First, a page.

Here are a few things that you will want to do to your new installation to prepare for installing the database and other components.
Today, we had trouble with a SQL Server installation of PeopleSoft asking for a tablspace. We created a new record, and when we saved it, it asked for a tablespace name. The problem was that we had no tablespaces setup in PeopleSoft. Therefore, we couldn’t pick a tablespace and essentially couldn’t save a new record.
What was more frustrating was the fact the SQL Server does not have tablespaces. On a SQL Server system the tablespace settings are completely ignored. It should not show the tablespace dialog.
The solution was to turn off platform compatibility mode. The compatibility mode allows you to create records that could be migrated to a database such as Oracle. With this option turned on, it will ask you for the tablespace so that it will have it when it gets on the Oracle database. You can turn it on or off in the PeopleTools Options page (PeopleTools > Utilities > Administration > PeopleTools Options).
Is it possible that Oracle might offer PeopleSoft applications as virtual templates? If you haven’t seen my “idea” on Oracle Mix, please check it out and vote for it. Currently, it has 14 votes.
Today Justin Kestelyn commented “Stay tuned.” Does this mean something is in the works? I am tuned!
This is the first part in creating a virtual image with PeopleSoft HR installed. We will use VMWare Server for the virtual machine and the host machine is a linux machine. The PeopleSoft server will be Linux too so that everything is installed from downloads. Of course, this will not be a production ready machine, but it should work great for learning and testing purposes. You can always deviate from the instructions enough to use Windows or other supported tools if you wish.
VMWare server can be installed easily enough using these instructions:
Installation on other host operating systems is not difficult. You should be able to use any host operating system you like assuming that it is supported by VMWare. You can download VMWare Server directly from here:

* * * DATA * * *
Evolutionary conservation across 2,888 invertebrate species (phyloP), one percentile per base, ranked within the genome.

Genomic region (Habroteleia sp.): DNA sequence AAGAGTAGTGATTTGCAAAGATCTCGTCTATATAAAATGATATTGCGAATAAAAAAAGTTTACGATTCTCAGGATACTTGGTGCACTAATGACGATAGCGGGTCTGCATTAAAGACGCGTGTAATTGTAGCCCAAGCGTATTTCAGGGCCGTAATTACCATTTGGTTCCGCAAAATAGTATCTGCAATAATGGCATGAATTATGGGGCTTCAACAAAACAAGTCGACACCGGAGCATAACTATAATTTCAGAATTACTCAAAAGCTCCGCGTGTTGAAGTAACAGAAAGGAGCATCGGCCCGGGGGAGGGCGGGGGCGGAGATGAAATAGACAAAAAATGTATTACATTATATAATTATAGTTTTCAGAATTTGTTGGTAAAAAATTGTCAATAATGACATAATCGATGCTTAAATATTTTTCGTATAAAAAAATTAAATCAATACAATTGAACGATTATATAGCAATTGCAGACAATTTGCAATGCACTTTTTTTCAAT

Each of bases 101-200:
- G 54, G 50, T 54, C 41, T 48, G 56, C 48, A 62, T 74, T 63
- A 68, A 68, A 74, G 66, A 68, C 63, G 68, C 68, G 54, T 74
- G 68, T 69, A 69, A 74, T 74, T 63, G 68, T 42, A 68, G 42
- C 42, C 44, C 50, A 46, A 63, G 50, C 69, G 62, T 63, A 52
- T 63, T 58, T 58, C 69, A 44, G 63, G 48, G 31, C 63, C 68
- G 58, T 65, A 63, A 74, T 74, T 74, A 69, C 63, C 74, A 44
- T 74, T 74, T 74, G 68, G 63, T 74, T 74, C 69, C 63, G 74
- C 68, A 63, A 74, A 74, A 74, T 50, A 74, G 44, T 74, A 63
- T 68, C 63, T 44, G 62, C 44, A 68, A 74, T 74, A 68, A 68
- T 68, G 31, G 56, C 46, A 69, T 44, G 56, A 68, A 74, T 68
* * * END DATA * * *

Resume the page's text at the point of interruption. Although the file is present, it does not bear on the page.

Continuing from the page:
Once installed, log in and click the create a new virtual machine — click the “Create a new virtual machine” button.
This will open the wizard to create the new machine.
Next, choose a typical image.
Next, choose Linux and Red Hat Enterprise Linux for the version.
Next, choose a name for the new virtual machine.
Next, choose a networking option. If you wish to transfer files using Windows File Sharing, you may want to choose bridged. This gives you the ability to access files from other computers/servers on the network. If you are on a computer with multiple ethernet cards like a laptop with a wired and wireless card, you might want to choose NAT so that you don’t have to worry about which one should be mapped to the machine.
Next, choose a hard drive size. It works best/easiest if you choose a huge size like 100G and don’t allocate now. This makes the hard drive flexible, and you don’t have to worry about trying to make it larger later. The image will take as much as it needs without crashing. If you need to delete files and conserve space later you can and then shrink the hard drive to free up the space on the host.
Finally, click Finish, and you should have a new empty virtual computer.
Here is an error that I ran across and how I fixed it.
Error in EMHub error log:
<Jul 17, 2008 2:53:48 PM EDT> <Notice> <Stdout> <000000> <WARN [ACTIVE] ExecuteT
hread: ‘0’ for queue: ‘weblogic.kernel.Default (self-tuning)’ EMF_CATEGORY – Una
ble to register peer com.peoplesoft.emf.peer:id=2 with the EMHub>
Error that PSAgent gives:
ERROR main EMF_CATEGORY – Error while connecting to ‘http://pserv01:8000/PSEMHUB /hub’.
ERROR main EMF_CATEGORY – Error: Internal Exception: – Error registering peer
ERROR main EMF_CATEGORY – Error while connecting to server – retrying attempt 1
The fix was to reset the GUI
select GUID from PSOPTIONS
UPDATE PSOPTIONS SET GUID = ‘ ‘
Then, you need to restart the application server and the web server.
We have had trouble with our interface picking up the wrong file. The client thinks they have put the file in the right place, but the server is looking at a different file for some reason. Placing the date/time in the standard output helps identify these situations. Here is how you can do that:
Local JavaObject &javaFile;
Local JavaObject &javaFormat;
&javaFile = CreateJavaObject(“java.io.File”, “c:\temp\myFile.txt”);
&javaFormat = CreateJavaObject(“java.text.SimpleDateFormat”, “yyyy/MM/dd hh:mm:ss aa”);
MessageBox(0, ” “, 0, 0, File Timestamp: %1”, &javaFormat.format(&javaFile.lastModified()));